CARACAS, Venezuela – One of Venezuela's most-prominent opposition bloggers, whose English-language musings are a must-read for foreign journalists, academics and political junkies, is leaving his beat as a chronicler of the country's socialist revolution.
Francisco Toro said that his decision to cut ties with the Caracas Chronicles blog he co-founded reflects the stagnation that has overtaken his homeland since former President Hugo Chavez's death last year and which makes the country less interesting to write about.
When the blog began, in 2002, Chavez was a fast-rising, political maestro who craftily leveraged the world's largest oil reserves to rally anti-American sentiment in Latin America and other parts of the developing world. A decade later, in the hands of his less charismatic successor Nicolas Maduro, Toro says much of the revolution's influence has waned as the economy reels from widespread shortages, 50 percent inflation and a currency crisis.
"The truth is that like a lot of people I miss Chavez," Toro, who was also a frequent contributor to the New York Times, said in a telephone interview from his home in Montreal. "There's no real hemispheric dimension anymore. Venezuela is so clearly not a model that any sane person would want to emulate. It's just a local story of a country gone crazy."
The blog's other founder, Chile-based Juan Cristobal Nagel, says the blog will soon be relaunched with new voices including more women and younger writers inside Venezuela. The blog attracts a daily average of about 6,000 hits, says Nagel, and many of its most popular postings were published in a book last year by the two longtime friends.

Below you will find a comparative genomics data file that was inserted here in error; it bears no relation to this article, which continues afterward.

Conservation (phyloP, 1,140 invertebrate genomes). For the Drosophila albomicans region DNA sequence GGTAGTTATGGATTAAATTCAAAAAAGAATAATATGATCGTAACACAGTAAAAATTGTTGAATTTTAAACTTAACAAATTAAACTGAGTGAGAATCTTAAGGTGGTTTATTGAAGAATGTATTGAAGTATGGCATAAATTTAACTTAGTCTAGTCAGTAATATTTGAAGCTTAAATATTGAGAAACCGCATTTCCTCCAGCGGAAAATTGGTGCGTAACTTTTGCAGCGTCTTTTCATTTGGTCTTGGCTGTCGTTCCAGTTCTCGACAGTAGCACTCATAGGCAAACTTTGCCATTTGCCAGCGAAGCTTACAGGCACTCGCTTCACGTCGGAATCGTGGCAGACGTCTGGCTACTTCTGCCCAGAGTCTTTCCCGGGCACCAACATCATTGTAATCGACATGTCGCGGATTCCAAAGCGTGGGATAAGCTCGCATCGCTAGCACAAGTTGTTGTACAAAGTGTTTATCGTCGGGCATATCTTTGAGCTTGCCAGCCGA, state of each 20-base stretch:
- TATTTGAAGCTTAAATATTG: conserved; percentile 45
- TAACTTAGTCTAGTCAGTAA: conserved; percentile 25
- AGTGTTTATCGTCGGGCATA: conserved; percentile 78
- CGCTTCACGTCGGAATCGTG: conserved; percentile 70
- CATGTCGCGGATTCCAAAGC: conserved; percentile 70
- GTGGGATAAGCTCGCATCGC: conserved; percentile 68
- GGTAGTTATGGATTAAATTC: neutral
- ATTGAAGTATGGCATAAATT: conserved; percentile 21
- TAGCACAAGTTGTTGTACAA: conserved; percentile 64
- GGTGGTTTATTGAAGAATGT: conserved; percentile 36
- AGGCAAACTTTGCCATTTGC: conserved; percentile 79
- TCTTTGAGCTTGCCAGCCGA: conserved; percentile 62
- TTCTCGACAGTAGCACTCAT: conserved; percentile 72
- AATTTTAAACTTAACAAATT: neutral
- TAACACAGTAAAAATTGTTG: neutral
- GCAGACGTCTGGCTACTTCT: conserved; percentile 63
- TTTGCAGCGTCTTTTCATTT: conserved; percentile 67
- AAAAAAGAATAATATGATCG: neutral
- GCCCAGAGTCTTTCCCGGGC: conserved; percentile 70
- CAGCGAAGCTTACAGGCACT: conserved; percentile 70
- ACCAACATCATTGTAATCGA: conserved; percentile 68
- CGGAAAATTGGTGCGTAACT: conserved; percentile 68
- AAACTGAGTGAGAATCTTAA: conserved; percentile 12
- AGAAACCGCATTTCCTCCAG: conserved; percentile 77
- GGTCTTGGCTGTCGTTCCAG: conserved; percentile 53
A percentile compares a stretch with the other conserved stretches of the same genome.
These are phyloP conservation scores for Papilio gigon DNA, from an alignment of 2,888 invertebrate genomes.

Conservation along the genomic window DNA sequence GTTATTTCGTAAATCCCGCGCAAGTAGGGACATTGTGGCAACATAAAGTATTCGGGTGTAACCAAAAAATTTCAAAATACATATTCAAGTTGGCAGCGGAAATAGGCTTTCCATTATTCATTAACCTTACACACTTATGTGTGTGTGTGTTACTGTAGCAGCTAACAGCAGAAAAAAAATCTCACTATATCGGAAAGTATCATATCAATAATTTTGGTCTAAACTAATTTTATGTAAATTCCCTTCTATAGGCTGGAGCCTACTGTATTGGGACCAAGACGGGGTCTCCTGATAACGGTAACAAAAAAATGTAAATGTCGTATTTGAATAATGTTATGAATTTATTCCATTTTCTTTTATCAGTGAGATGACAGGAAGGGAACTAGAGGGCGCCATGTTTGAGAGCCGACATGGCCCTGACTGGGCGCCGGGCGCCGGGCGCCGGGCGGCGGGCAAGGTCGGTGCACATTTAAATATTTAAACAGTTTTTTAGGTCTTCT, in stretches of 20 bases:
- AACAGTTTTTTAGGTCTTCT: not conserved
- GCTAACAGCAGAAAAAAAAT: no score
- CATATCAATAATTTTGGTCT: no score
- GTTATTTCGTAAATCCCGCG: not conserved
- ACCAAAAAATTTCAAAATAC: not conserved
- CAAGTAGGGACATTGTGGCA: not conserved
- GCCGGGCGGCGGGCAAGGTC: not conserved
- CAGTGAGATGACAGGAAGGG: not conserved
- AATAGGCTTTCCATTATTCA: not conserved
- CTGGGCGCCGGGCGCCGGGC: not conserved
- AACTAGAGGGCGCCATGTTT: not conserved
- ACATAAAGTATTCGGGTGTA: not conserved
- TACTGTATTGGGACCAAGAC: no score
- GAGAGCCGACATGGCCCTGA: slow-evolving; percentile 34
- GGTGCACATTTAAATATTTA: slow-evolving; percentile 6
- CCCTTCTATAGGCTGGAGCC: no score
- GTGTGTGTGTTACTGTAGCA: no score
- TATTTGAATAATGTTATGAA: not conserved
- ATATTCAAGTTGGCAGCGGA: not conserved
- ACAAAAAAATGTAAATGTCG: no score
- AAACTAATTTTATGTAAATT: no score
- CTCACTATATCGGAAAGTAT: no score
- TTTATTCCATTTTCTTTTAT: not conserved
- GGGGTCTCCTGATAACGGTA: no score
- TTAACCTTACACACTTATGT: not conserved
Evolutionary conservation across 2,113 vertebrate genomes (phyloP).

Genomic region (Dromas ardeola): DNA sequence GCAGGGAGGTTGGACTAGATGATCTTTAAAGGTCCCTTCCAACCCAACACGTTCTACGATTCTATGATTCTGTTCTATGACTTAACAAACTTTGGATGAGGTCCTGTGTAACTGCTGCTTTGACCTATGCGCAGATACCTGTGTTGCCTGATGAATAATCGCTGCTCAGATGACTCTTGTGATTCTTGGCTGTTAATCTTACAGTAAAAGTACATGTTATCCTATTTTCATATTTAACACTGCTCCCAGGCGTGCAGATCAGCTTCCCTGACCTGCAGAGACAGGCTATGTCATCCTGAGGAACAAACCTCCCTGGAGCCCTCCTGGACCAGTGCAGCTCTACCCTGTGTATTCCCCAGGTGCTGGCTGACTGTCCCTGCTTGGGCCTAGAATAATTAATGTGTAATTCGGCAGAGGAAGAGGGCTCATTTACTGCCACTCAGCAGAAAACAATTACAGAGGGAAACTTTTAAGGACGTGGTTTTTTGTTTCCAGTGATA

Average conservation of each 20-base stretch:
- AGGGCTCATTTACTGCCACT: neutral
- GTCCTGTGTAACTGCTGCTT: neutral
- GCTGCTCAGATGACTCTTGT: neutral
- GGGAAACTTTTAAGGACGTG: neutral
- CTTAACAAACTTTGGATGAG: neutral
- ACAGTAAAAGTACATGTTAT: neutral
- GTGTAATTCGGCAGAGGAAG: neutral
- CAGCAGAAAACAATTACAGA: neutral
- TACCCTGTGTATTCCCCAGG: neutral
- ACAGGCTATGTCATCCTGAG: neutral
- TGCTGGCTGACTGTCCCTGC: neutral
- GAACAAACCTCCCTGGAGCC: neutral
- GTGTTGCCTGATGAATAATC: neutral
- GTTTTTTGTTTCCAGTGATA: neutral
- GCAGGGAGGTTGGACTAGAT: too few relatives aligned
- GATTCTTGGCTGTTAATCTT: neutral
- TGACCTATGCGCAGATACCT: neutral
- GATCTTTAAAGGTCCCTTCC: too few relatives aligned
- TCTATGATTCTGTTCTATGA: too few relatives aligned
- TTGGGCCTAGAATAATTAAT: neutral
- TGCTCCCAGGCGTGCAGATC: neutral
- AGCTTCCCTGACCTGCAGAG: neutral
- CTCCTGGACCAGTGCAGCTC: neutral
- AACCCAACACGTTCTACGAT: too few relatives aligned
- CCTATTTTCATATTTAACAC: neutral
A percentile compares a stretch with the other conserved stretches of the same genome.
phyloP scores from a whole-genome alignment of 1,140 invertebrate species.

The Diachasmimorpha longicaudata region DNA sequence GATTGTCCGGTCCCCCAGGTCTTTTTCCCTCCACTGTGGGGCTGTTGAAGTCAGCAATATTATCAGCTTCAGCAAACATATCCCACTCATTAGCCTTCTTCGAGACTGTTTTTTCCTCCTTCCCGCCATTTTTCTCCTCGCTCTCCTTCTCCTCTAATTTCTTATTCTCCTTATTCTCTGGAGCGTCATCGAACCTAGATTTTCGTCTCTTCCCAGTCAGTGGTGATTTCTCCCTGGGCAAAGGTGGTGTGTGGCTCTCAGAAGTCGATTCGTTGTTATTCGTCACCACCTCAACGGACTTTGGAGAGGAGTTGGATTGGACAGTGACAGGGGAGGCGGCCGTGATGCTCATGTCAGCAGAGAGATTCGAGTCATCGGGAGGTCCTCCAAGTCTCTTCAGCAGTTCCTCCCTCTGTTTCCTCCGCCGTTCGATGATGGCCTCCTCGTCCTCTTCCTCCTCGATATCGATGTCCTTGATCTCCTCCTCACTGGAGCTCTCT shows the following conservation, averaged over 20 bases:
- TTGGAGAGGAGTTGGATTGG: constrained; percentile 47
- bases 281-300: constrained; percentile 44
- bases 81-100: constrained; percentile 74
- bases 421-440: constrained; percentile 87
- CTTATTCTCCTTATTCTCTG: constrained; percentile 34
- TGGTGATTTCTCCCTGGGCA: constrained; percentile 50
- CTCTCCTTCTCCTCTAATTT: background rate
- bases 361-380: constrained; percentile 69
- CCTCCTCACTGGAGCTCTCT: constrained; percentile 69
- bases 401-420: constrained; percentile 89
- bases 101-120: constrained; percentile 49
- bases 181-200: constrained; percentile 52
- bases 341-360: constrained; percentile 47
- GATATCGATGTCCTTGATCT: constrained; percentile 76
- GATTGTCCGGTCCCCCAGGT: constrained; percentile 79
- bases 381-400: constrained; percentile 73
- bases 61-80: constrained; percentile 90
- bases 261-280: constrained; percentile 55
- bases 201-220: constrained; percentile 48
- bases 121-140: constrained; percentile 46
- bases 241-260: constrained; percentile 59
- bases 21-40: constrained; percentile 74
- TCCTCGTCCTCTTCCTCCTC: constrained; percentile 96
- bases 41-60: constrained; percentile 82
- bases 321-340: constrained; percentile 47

Toro's last entry on Jan. 30 was characteristic of the no holds barred analysis readers have come to expect of Caracas Chronicles, which although unabashedly anti-government doesn't spare the opposition.
In it, he and co-author Dorothy Kronick take aim at the methodology used by a local group that estimates the country's murder rate quadrupled over the past 15 years to 24,763 violent deaths last year. In the absence of verifiable government data, the forecast by the Venezuelan Observatory of Violence, or OVV for its Spanish initials, has become a touchstone for opposition attacks on the government's security record — perhaps wrongly so, says Toro.
"Oddly, in this hyperpolarized environment, the quality of that OVV number hasn't gotten much scrutiny — and the OVV figure is not what it seems," the authors write.
Fans of Toro will still be able to relish his trademark blend of wit and wonk. He's starting a new blog, www.BoringDevelopment.com , to share insight culled from his day job working on a development project in South Sudan. While Toro says he may not be able to help himself from weighing in on Venezuela from time to time, it'll no longer be his daily bread.
"Turns out I only have room in my head for a single obsession at a time," he said in a farewell message on Sunday.